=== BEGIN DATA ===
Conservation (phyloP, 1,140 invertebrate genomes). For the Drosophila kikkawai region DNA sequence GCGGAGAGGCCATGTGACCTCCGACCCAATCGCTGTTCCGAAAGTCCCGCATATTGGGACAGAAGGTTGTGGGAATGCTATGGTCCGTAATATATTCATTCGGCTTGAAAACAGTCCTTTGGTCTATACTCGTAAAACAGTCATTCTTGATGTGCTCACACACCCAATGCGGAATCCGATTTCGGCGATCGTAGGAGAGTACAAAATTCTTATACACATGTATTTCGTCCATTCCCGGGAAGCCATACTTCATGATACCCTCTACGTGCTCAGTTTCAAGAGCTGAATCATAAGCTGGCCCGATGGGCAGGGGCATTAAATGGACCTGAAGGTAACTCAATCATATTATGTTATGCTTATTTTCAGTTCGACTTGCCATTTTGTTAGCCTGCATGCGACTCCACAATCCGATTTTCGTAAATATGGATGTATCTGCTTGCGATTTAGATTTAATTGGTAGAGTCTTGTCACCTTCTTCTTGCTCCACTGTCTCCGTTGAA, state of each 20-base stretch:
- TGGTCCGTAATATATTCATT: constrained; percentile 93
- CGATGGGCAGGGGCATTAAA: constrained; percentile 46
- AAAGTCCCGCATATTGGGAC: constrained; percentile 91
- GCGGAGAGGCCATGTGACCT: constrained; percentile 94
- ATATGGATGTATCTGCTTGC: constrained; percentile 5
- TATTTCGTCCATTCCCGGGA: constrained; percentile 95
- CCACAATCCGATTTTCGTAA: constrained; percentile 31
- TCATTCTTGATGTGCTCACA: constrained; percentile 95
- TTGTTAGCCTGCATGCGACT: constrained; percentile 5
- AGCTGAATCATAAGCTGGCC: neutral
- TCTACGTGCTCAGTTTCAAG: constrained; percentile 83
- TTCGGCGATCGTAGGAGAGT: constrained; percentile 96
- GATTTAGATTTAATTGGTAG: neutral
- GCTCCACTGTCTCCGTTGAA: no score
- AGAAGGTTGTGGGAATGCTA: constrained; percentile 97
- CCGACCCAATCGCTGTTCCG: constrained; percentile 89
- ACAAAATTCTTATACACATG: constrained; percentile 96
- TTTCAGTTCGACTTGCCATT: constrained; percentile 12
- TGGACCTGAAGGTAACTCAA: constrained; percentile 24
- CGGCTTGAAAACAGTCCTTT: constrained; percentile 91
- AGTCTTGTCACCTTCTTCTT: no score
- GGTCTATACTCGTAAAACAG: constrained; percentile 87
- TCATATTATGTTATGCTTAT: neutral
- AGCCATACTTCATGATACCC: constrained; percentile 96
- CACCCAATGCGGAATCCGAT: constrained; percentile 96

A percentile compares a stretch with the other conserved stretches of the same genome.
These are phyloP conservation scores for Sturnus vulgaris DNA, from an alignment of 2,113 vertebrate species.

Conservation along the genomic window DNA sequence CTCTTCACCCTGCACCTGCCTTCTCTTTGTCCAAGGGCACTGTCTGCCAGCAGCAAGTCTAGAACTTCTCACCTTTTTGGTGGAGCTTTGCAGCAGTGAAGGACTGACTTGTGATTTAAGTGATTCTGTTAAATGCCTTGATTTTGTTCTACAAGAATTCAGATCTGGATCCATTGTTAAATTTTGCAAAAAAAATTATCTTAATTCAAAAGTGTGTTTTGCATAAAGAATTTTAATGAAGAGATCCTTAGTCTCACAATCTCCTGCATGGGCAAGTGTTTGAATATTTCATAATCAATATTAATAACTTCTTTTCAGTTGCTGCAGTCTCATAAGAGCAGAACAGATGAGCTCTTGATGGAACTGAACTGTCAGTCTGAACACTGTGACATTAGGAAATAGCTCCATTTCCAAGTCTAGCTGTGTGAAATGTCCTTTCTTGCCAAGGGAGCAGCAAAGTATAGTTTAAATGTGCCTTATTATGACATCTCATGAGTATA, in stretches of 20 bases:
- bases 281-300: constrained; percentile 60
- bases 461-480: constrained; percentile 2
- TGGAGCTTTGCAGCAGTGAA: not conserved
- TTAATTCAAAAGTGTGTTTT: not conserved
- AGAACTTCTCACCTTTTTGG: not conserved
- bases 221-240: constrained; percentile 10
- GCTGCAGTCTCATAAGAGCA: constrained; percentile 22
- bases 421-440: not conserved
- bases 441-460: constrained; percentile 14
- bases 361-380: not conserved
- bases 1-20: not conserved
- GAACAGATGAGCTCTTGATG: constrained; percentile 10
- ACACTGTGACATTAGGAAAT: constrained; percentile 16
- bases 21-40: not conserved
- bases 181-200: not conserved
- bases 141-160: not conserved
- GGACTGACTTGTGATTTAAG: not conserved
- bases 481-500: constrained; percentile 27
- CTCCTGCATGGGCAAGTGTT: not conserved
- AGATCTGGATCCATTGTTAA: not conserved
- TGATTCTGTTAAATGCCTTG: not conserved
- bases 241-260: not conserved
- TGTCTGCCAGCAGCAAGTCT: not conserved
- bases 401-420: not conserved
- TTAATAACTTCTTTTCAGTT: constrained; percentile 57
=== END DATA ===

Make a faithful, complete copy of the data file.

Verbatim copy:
Conservation (phyloP, 1,140 invertebrate genomes). For the Drosophila kikkawai region DNA sequence GCGGAGAGGCCATGTGACCTCCGACCCAATCGCTGTTCCGAAAGTCCCGCATATTGGGACAGAAGGTTGTGGGAATGCTATGGTCCGTAATATATTCATTCGGCTTGAAAACAGTCCTTTGGTCTATACTCGTAAAACAGTCATTCTTGATGTGCTCACACACCCAATGCGGAATCCGATTTCGGCGATCGTAGGAGAGTACAAAATTCTTATACACATGTATTTCGTCCATTCCCGGGAAGCCATACTTCATGATACCCTCTACGTGCTCAGTTTCAAGAGCTGAATCATAAGCTGGCCCGATGGGCAGGGGCATTAAATGGACCTGAAGGTAACTCAATCATATTATGTTATGCTTATTTTCAGTTCGACTTGCCATTTTGTTAGCCTGCATGCGACTCCACAATCCGATTTTCGTAAATATGGATGTATCTGCTTGCGATTTAGATTTAATTGGTAGAGTCTTGTCACCTTCTTCTTGCTCCACTGTCTCCGTTGAA, state of each 20-base stretch:
- TGGTCCGTAATATATTCATT: constrained; percentile 93
- CGATGGGCAGGGGCATTAAA: constrained; percentile 46
- AAAGTCCCGCATATTGGGAC: constrained; percentile 91
- GCGGAGAGGCCATGTGACCT: constrained; percentile 94
- ATATGGATGTATCTGCTTGC: constrained; percentile 5
- TATTTCGTCCATTCCCGGGA: constrained; percentile 95
- CCACAATCCGATTTTCGTAA: constrained; percentile 31
- TCATTCTTGATGTGCTCACA: constrained; percentile 95
- TTGTTAGCCTGCATGCGACT: constrained; percentile 5
- AGCTGAATCATAAGCTGGCC: neutral
- TCTACGTGCTCAGTTTCAAG: constrained; percentile 83
- TTCGGCGATCGTAGGAGAGT: constrained; percentile 96
- GATTTAGATTTAATTGGTAG: neutral
- GCTCCACTGTCTCCGTTGAA: no score
- AGAAGGTTGTGGGAATGCTA: constrained; percentile 97
- CCGACCCAATCGCTGTTCCG: constrained; percentile 89
- ACAAAATTCTTATACACATG: constrained; percentile 96
- TTTCAGTTCGACTTGCCATT: constrained; percentile 12
- TGGACCTGAAGGTAACTCAA: constrained; percentile 24
- CGGCTTGAAAACAGTCCTTT: constrained; percentile 91
- AGTCTTGTCACCTTCTTCTT: no score
- GGTCTATACTCGTAAAACAG: constrained; percentile 87
- TCATATTATGTTATGCTTAT: neutral
- AGCCATACTTCATGATACCC: constrained; percentile 96
- CACCCAATGCGGAATCCGAT: constrained; percentile 96

A percentile compares a stretch with the other conserved stretches of the same genome.
These are phyloP conservation scores for Sturnus vulgaris DNA, from an alignment of 2,113 vertebrate species.

Conservation along the genomic window DNA sequence CTCTTCACCCTGCACCTGCCTTCTCTTTGTCCAAGGGCACTGTCTGCCAGCAGCAAGTCTAGAACTTCTCACCTTTTTGGTGGAGCTTTGCAGCAGTGAAGGACTGACTTGTGATTTAAGTGATTCTGTTAAATGCCTTGATTTTGTTCTACAAGAATTCAGATCTGGATCCATTGTTAAATTTTGCAAAAAAAATTATCTTAATTCAAAAGTGTGTTTTGCATAAAGAATTTTAATGAAGAGATCCTTAGTCTCACAATCTCCTGCATGGGCAAGTGTTTGAATATTTCATAATCAATATTAATAACTTCTTTTCAGTTGCTGCAGTCTCATAAGAGCAGAACAGATGAGCTCTTGATGGAACTGAACTGTCAGTCTGAACACTGTGACATTAGGAAATAGCTCCATTTCCAAGTCTAGCTGTGTGAAATGTCCTTTCTTGCCAAGGGAGCAGCAAAGTATAGTTTAAATGTGCCTTATTATGACATCTCATGAGTATA, in stretches of 20 bases:
- bases 281-300: constrained; percentile 60
- bases 461-480: constrained; percentile 2
- TGGAGCTTTGCAGCAGTGAA: not conserved
- TTAATTCAAAAGTGTGTTTT: not conserved
- AGAACTTCTCACCTTTTTGG: not conserved
- bases 221-240: constrained; percentile 10
- GCTGCAGTCTCATAAGAGCA: constrained; percentile 22
- bases 421-440: not conserved
- bases 441-460: constrained; percentile 14
- bases 361-380: not conserved
- bases 1-20: not conserved
- GAACAGATGAGCTCTTGATG: constrained; percentile 10
- ACACTGTGACATTAGGAAAT: constrained; percentile 16
- bases 21-40: not conserved
- bases 181-200: not conserved
- bases 141-160: not conserved
- GGACTGACTTGTGATTTAAG: not conserved
- bases 481-500: constrained; percentile 27
- CTCCTGCATGGGCAAGTGTT: not conserved
- AGATCTGGATCCATTGTTAA: not conserved
- TGATTCTGTTAAATGCCTTG: not conserved
- bases 241-260: not conserved
- TGTCTGCCAGCAGCAAGTCT: not conserved
- bases 401-420: not conserved
- TTAATAACTTCTTTTCAGTT: constrained; percentile 57